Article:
Tuesday, March 27, 2018
Open Board of Directors Meeting
1601 E. Third St., Suite 138
San Bernardino, CA 92408
Present: Deborah Barmack, Carole Beswick, Ken Coate, Jennifer Cusack, Sandra Espadas, Louis Goodwin, Dick Hart, Scott Hofferber, Mark Kaenel, Lowell King, Pam Langford, Dale Marsdsen, P.T. McEwen, John Mirau, Tomas Morales, Dam Murphy, Roman Nava, Vikki Ostermann, Brian Reider, Kristine Scott, Paul Shimoff, David VanVoorhis and Ray Wolfe.
Guests: Carl Dameron, Matt Kane, Sheriff John McMahon, Boris Medzhibovsky, Frank Reyes, Arnold San Miguel and David Wert
Announcements: 1) The reservation form for the 2018 Washington, D.C. advocacy trip was made available to members in attendance and will be e-mailed to the entire membership. Members are encouraged to make their own air travel. The group will again stay at the Palomar Hotel in D.C. where we have a group rate. This year we are offered a limited number of White House tour and Capitol Dome tour opportunities. These will be allocated on a first-come, first-served basis. If you are interested in either opportunity, please write to firstname.lastname@example.org. The dome tour involves 313 stair steps and should not be done if you have a fear of heights. Also, we are all invited to a night time tour of the Capitol after our reception on the 22nd. All of these are hosted by Congressman Aguilar. Mark Kaenel (our unofficial sports coordinator) has explored the option of attending the Nationals vs Dodgers game on Sunday the 20th at 1:45 pm. We can get a group rate if 13 members attend. The cost would be about $100 and the seats would be in a great spot, all sitting together. Please contact Mark to participate. He needs your response by April 3 at email@example.com 2) A majority of the members present voted to extend an invitation of membership to the CPA firm of Vavrinek, Trine, Day & Co.
M/S/P: Minutes from February 27, 2018.
Vikki Ostermann introduced Gary McBride, San Bernardino County CEO.
Gary McBride is a long-time resident of San Bernardino county and has served our county government for more than 13 years. Prior to his appointment as chief executive officer in October 2017 he served as the county’s chief financial officer since 2013. As county CFO, he was responsible for monitoring and forecasting the county’s $5.2 billion annual budget and its $1 billion in outstanding debt.
He expressed a passion and commitment to the County team indicating that as CEO, he’ll not only focus on the county’s fiscal health, but also on its programs and the board’s visions for the future.
He discussed funding challenges that include:
The County’s pension system:
Although successful gaining concessions from labor at the beginning of the recession, the County’s retirement system, San Bernardino County Employees’ Retirement System (SBcera) will need another round of reform to meet its obligations. Unlike California Public Employees’ Retirement System (CalPERS) which is falling further behind every year, the county has greater stability with major structural differences and moving to a tiered system. The current challenge to the “California Rule” in the state Supreme Court will potentially provide more flexibility and sustainability for pension plans.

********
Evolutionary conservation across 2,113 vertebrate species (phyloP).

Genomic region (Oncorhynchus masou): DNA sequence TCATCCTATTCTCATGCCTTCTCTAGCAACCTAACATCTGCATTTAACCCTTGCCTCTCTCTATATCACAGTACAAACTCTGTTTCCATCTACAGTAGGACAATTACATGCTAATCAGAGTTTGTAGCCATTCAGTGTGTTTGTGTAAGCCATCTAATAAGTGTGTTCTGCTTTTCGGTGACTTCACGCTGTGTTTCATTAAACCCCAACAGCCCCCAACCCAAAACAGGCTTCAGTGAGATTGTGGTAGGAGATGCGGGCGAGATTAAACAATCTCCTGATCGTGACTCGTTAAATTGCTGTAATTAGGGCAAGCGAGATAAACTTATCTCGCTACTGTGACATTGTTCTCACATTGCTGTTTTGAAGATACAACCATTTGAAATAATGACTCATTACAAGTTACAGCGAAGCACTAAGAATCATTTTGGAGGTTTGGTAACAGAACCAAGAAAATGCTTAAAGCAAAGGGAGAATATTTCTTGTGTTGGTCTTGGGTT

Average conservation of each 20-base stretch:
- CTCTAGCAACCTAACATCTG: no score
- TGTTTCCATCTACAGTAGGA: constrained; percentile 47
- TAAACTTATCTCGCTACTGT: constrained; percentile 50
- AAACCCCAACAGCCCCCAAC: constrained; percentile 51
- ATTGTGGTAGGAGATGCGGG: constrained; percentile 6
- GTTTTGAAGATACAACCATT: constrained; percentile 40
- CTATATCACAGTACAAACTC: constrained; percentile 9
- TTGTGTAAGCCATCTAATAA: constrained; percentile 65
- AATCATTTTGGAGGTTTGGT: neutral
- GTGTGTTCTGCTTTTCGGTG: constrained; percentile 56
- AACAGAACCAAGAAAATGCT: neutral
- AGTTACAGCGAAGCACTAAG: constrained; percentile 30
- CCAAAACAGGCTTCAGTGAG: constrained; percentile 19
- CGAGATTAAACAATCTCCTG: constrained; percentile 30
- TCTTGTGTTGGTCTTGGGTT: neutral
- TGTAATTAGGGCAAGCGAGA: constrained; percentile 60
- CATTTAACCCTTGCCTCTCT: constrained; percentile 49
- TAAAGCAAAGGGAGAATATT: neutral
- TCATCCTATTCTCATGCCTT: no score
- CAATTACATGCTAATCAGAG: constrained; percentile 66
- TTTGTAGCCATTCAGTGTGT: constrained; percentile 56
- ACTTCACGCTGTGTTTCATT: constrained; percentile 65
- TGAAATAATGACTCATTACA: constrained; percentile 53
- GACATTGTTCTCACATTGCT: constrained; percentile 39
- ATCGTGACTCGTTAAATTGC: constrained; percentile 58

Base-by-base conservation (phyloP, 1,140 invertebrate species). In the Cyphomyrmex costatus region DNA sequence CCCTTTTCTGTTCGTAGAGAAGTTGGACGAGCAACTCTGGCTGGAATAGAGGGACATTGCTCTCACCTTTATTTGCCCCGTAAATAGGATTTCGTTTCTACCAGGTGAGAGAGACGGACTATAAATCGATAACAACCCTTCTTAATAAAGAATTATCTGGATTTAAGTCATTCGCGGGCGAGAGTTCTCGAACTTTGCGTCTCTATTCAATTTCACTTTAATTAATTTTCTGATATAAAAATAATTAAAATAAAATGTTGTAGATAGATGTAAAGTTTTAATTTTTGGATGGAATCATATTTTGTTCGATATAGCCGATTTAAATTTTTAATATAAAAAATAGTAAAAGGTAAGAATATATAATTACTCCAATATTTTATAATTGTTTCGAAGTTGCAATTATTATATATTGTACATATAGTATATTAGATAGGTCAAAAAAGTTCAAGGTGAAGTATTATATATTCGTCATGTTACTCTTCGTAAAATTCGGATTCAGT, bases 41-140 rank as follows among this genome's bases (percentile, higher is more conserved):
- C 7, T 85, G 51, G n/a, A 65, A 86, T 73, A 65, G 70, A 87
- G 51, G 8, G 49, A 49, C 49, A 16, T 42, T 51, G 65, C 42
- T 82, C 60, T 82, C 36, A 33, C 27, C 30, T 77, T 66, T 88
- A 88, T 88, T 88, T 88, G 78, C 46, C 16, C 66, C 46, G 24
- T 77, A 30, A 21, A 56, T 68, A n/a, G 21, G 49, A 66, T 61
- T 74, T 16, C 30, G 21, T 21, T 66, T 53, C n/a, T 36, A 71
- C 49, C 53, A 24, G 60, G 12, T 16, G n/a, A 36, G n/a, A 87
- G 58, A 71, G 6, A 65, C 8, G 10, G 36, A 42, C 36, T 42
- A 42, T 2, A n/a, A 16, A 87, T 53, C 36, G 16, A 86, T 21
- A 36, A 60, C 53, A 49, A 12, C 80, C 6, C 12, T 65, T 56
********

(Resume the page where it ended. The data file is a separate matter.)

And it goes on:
Social Service case load increase:
County revenue, predominantly from sales tax, is not keeping up with social service needs of our residents.
Since enactment of the American Care Act (ACA) the county has experienced an unexpected case load increase. As residents interact with county workers regarding ACA services they are made aware of other available services for which they qualify such as CalWORKs, CalFresh (formerly known as Food Stamps), and Medi-Cal.
The demand for in-home support services are growing as the baby boomer population ages. Costs of these programs are also increasing.
Mental health and the opioid crisis are exacerbated by the states’ realignment. The state prisons used to hold many that have mental health/drug issues. Realignment has brought a great deal of these individuals back to the county which is not adequately funded to deal with these often-complex issues.
Gary McBride will use the collaborative strategies used in the visioning process bringing together county departments, electeds, stakeholders and the public to address and solve these and other problems.
There are many opportunities for the County. In the past, construction was our singular major economic engine, but we are now more diverse. Our logistics industry is expected to expand and literally grow “up” as warehouses add height to existing and new facilities. In the next decade technology and automation will be needed for this sector and we should be training our people for this growth. There is a current and expected increased need for healthcare workers.
He cited a company in Adelanto that has employment opportunities for the manufacture of drones. Their recruitment efforts have found that retention is very limited from outside the area where “local” talent is very reliable although limited.
A Q & A period followed.
Meeting adjourned at 8:29 a.m.